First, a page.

§ 71. Sir B. PETO
asked the Minister of Health whether he has any information as to the increase or decrease in the prevalence of syphilis and gonorrhea in the civilian population; and whether he is still of opinion that his policy of treatment only of persons who have contracted these diseases at clinics and denying access to preventives through chemists holds out a prospect of stamping out, these diseases, or either of them?
§ The PARLIAMENTARY SECRETARY to the MINISTRY of HEALTH (Sir Kingsley Wood)
These diseases are not compulsorily notifiable, and the only information available as to their prevalence in the civilian population is that obtained from the treatment centres pro vided by local authorities. The returns received from these centres show that there has been a considerable reduction since 1920 in the number of persons treated at the centres, although the figures for the last two years show a small increase over those for 1925, which is probably due to recent improvements in the facilities provided at some of the centres and to continued propaganda as to the dangers of these diseases. As regards the second part of the question, I am not aware that the present policy in dealing with these diseases involves any denial of access to preventives through chemists. The restrictions imposed by the Venereal Diseases Act, 1917, apply only to written or printed notices or instructions in regard to the use of preventives.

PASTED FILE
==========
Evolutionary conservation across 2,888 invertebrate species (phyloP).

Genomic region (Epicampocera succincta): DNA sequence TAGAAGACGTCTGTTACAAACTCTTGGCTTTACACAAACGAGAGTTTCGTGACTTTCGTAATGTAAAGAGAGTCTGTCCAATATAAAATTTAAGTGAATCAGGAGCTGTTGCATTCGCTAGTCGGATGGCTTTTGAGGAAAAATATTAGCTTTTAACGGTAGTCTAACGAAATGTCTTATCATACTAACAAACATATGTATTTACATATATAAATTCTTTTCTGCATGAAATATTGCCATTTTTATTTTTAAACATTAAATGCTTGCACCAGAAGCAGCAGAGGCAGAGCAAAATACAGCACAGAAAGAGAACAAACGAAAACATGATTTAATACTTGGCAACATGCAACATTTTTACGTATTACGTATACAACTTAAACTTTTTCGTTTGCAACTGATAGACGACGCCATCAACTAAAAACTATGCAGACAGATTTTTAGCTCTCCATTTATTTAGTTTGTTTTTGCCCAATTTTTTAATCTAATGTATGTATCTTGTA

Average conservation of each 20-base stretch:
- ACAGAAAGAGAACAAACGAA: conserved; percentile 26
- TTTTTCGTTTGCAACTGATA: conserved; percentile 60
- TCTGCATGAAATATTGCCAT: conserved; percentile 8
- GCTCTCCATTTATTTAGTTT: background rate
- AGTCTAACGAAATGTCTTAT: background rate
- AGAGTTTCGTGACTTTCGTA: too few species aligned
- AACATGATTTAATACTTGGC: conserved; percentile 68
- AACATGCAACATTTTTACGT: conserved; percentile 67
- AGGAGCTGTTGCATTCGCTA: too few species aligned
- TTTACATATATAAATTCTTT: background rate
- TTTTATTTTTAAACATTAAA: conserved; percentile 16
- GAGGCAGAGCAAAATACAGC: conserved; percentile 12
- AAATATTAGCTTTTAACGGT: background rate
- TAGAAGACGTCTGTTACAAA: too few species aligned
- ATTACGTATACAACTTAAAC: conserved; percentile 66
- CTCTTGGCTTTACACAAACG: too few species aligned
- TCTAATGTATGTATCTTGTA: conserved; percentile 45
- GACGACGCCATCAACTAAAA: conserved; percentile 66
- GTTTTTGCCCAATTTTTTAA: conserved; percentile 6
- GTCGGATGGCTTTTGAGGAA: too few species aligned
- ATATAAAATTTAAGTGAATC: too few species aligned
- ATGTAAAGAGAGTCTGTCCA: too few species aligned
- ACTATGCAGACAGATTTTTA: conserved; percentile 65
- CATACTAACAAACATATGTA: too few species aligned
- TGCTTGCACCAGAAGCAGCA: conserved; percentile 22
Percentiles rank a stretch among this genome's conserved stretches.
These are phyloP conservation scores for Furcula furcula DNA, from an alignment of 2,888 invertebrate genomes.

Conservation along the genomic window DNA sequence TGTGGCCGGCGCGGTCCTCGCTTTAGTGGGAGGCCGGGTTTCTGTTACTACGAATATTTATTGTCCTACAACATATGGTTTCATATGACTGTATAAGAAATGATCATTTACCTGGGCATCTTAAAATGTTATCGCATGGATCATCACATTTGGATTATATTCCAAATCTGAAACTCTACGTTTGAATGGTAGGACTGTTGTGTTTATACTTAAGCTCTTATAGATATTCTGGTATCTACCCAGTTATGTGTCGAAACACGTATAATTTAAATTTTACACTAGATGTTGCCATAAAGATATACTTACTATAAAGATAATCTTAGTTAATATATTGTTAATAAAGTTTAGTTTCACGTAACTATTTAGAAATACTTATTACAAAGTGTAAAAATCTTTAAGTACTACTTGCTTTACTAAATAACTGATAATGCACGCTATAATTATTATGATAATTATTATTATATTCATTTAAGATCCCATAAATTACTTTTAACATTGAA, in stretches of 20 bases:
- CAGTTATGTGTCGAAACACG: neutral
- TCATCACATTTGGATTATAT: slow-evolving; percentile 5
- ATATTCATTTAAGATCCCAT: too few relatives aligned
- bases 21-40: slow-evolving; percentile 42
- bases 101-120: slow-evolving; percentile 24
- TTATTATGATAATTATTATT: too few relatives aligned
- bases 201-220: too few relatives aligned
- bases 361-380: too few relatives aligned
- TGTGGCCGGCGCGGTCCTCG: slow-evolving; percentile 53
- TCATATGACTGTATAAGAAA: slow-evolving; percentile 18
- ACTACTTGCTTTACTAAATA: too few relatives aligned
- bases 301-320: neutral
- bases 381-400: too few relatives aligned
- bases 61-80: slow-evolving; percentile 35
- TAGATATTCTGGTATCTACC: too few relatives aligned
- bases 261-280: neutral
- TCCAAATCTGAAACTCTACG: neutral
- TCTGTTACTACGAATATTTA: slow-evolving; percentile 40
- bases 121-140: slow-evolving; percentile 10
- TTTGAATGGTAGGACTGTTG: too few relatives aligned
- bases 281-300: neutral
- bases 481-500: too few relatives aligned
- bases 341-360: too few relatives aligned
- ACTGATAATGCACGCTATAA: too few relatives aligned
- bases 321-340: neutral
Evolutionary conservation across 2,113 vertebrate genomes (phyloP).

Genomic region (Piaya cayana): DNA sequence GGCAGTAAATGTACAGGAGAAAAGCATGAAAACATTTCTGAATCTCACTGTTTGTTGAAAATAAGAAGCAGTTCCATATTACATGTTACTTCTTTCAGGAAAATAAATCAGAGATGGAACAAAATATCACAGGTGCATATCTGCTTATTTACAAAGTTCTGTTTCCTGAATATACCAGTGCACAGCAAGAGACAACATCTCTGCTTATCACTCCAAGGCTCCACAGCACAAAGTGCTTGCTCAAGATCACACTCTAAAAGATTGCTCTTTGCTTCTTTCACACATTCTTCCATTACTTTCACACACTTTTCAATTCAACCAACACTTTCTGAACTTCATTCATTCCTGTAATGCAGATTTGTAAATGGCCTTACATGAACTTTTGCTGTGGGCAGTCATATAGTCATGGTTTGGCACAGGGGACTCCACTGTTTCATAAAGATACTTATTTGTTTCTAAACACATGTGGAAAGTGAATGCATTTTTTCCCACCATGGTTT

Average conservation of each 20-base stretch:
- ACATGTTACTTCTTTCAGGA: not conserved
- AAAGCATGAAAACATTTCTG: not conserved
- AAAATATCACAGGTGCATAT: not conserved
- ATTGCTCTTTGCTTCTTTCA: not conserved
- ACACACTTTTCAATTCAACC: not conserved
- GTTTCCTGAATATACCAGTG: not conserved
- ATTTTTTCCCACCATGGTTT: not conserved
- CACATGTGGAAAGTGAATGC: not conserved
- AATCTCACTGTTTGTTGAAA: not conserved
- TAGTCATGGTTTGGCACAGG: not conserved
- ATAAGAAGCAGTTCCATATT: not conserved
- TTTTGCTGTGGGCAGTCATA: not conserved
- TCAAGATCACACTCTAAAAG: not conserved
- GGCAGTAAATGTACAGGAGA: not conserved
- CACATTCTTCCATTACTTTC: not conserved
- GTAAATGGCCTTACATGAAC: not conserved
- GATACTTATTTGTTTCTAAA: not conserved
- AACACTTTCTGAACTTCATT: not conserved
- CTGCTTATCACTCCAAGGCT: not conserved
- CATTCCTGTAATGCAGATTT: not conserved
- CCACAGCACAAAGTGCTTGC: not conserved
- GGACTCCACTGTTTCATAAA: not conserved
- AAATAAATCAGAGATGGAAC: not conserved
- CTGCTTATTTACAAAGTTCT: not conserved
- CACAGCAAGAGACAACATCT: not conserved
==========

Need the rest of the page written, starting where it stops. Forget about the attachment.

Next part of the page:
§ Sir B. PETO
I asked a question specifically with regard to two venereal diseases, and can the right hon. Gentleman tell me whether the diminution and recent increase, to which he referred in his answer, apply equally to both diseases, or only to one?
§ Sir K. WOOD
I think that there is a slight difference between the two particular diseases. At any rate, I do not think that the increase is a very large one.
§ Mr. BUCHANAN
Will the right hon. Gentleman take care to secure that no other persons administer preventives of this disease than fully qualified people?
§ Mr. BRIANT
Does not the right hon. Gentleman think that it is highly undesirable to encourage persons to go to chemists, either for the prevention or cure of these diseases, which require the attention of the most skilled medical men?
§ Sir K. WOOD
There is a good deal to be said for what the hon. Gentleman has stated. The whole matter was discussed recently by a Departmental Committee, to which I would refer the hon. Gentleman, but, at the moment, the matter is covered by the Act to which I have referred.
§ Mr. BUCHANAN
Is the hon. Gentleman aware that even highly skilled medical men are not all qualified to administer preventives of this disease, and will he secure that only those who are fully qualified are allowed to administer them?
Dr. VERNON DAVIES
Is it not a fact that there is no preventive which any chemist can sell as a guaranteed cure of the disease?